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Forget the Hatfield’s and McCoy’s: The Ultimate fight was the Sutton-Taylor Feud

                In the years following the Civil War, reconstruction came to Texas and tensions ran high between the new government that controlled Texas and the local citizens who found it hard to let go of their prejudices and hatred of the Yankees, whom they saw as interlopers interfering with their homes and livelihoods.  Times were hard and money was scarce, but the cattle business was one area that seemed to be thriving, so many resorted to horse and cattle theft to make ends meet.   In this atmosphere of hardship and hostility, it didn’t take much for minor disagreements to turn into shooting fights, and that’s just what happened between the Taylors and Suttons.

Creed Taylor

                What kicked off the feud has been lost to history, but it seems likely that it had to do with land, cattle, and a lot of hard feelings brought about by reconstruction.   The Taylor family was led by Pitkin Taylor, whose brother, Creed, was a famous Texas Ranger.  William Sutton, a former Confederate soldier and rancher, headed the Sutton family.  William Sutton became a deputy sheriff of DeWitt county, and on March 25, 1868, he killed Charley Taylor while arresting him for horse theft.  On Christmas Eve of that year, Sutton killed Buck Taylor and Dick Chisholm in Clinton, Texas, over the legality of some horses that were in their possession.

Sutton worked closely with the newly formed State Police Force under Jack Helm, who were tasked with enforcing reconstruction, which made them very unpopular with the locals, so Sutton’s part in the killings of these men was looked on with great suspicion.  Jack Helm and the State Police Force were seen as little more than hired guns for the Sutton family, and the seeds for a violent feud were sown.

During the early days of the “old west,” law and men to enforce the law were in short supply, so when trouble arose, it fell to each individual to seek justice for himself and his family.  When satisfaction was demanded over some dispute, entire communities sometimes were divided along family lines, and minor infractions often erupted into vicious feuds, which could last for years and lead to the deaths of many people on both sides.  This month’s blog is about such a feud that took place in South Texas during the 1860’s and 1870’s between the Taylor and Sutton families.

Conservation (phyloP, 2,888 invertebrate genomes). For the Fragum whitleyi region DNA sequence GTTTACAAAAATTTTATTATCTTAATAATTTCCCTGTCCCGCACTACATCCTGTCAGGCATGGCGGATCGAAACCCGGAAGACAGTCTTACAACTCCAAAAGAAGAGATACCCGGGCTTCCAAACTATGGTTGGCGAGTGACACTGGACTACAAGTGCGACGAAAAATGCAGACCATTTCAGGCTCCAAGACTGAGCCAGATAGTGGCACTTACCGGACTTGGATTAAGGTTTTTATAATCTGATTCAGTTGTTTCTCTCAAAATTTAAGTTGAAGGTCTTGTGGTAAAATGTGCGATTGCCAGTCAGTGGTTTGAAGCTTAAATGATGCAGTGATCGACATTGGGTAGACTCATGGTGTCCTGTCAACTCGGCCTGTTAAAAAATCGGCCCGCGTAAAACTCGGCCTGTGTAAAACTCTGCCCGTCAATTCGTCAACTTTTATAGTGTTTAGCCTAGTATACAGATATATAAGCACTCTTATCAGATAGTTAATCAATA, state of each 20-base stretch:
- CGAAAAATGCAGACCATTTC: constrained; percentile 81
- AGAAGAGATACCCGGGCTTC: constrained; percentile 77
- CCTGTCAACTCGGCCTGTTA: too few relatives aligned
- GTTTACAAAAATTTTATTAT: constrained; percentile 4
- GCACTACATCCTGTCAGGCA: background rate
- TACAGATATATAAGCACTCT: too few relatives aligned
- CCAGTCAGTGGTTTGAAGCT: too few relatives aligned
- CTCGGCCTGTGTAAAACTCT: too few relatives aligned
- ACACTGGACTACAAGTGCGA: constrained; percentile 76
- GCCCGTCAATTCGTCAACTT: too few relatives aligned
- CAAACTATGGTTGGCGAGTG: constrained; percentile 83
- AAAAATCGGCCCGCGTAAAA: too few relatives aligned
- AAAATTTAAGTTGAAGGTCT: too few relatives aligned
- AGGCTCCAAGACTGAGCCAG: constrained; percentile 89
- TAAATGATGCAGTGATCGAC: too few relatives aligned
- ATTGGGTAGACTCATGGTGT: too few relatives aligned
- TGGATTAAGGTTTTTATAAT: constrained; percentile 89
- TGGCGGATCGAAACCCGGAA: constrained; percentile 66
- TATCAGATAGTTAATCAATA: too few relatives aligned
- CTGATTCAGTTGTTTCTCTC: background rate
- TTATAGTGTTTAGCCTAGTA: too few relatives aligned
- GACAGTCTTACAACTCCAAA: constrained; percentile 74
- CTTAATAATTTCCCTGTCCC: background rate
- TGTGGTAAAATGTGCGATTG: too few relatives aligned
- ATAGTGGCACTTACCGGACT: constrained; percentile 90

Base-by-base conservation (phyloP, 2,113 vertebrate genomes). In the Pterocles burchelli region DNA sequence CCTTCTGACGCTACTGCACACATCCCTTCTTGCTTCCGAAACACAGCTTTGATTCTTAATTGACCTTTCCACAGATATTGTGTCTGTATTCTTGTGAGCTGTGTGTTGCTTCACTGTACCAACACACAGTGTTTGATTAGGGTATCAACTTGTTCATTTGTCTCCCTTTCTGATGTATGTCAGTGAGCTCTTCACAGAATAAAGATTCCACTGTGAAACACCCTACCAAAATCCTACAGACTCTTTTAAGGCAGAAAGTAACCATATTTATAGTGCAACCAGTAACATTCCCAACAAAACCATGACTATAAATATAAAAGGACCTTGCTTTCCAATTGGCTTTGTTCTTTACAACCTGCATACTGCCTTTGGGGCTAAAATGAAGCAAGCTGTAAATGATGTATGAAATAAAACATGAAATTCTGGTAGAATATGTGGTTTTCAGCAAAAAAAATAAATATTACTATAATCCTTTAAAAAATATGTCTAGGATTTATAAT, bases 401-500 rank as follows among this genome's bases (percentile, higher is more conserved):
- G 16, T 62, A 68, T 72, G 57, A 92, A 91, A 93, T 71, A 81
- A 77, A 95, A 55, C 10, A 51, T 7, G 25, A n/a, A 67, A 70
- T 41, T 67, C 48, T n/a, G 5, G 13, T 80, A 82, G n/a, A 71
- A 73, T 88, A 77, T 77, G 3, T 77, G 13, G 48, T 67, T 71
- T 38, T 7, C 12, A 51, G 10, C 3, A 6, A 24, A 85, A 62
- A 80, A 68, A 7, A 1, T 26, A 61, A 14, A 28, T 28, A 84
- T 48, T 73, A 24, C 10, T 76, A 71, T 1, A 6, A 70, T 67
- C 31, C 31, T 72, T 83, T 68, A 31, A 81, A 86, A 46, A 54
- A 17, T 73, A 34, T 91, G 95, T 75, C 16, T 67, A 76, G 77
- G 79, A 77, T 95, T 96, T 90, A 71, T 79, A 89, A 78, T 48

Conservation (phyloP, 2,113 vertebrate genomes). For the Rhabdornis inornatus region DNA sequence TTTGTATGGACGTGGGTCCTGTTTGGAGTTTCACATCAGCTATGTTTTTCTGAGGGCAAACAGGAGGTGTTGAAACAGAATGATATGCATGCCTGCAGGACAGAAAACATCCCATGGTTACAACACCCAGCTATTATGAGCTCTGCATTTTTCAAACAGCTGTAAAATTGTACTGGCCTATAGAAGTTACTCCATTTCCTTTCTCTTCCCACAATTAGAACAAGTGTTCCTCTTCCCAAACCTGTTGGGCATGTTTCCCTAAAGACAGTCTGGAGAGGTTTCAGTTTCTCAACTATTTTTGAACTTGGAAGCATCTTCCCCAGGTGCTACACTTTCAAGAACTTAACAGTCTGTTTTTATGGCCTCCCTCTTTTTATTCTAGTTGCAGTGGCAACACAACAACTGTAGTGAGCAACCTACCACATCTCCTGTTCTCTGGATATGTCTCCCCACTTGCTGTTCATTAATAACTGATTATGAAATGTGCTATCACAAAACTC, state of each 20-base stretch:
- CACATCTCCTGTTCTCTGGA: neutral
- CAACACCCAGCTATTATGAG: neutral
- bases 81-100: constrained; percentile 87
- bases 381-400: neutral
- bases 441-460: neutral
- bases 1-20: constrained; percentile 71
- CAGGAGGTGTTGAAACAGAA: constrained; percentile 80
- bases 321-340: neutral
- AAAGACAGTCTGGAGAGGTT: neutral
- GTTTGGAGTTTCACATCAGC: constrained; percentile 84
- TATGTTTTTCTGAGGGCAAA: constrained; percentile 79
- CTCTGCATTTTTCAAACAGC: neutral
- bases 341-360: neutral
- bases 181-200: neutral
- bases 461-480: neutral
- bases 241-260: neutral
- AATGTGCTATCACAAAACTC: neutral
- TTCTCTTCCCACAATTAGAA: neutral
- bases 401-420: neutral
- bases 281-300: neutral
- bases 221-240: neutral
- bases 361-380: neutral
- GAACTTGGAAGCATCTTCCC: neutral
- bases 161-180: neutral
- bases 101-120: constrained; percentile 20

The State Police killed Jack Hays Taylor on August 23, 1869 on charges of cattle rustling, and then on August 26, 1870, they arrested Henry and William Kelly, sons-in-law of Pitkin Taylor, on what seemed to be trumped up charges.  However, the two men never saw the inside of a jail cell.  They were instead executed by the State Police, supposedly on orders of Jack Helm.  He was relieved of command of the force over the incident but held on to his position as Dewitt County Sheriff, leaving William Sutton as the head of the State Police.

John Wesley Hardin

In the Summer of 1872, Pitkin Taylor was lured from the safety of his home and gunned down by Sutton men, dying of his wounds six months later.  Jim Taylor swore vengeance over his father’s death and went after those he thought responsible.  He shot and wounded William Sutton on April 1, 1873, and then, with the help of John Wesley Hardin, he shot and killed Jack Helm.

William Sutton, in fear for his life and tired of the killings, tried to leave Texas by steamer on March 11, 1874, but he and close friend Gabriel Slaughter were gunned down by Jim and Billy Taylor, dying in front of their wives.  In retaliation for the murder of William, several Sutton partisans lynched three Taylor men as they were driving a herd of cattle.

On November 11, Reuben H. Brown, the new leader of the Sutton faction and marshal of Cuero, Texas was shot and killed in the Exchange Saloon by John Wesley Hardin, and then a month later, John Taylor and a friend were shot down in Clinton.

The last known killings as part of the feud occurred on September 19, 1876, when Philip Brassell, a respected doctor and friend of the Taylors and his son George, were taken from their home and executed by Sutton men.  The community was outraged by these murders and demanded that something be done to end the killings.  The newly reinstated Texas Rangers stepped in and finally negotiated a peace treaty, ending the feud for good.  The Taylor side lost a total of 22 men, while the Suttons lost 13, but as with all feuds, neither side could claim a victory, and in the end, all those who were there at the start were consumed by the flames of their own violence.

At their core, communities are built on laws and those that enforce them, and the Taylor-Sutton Feud shows the worst of what can happen in the absence of law and order.  Thank you for joining me for another stroll through Texas history.  Now, saddle up, get out there, and enjoy all that the great state of Texas has to offer.


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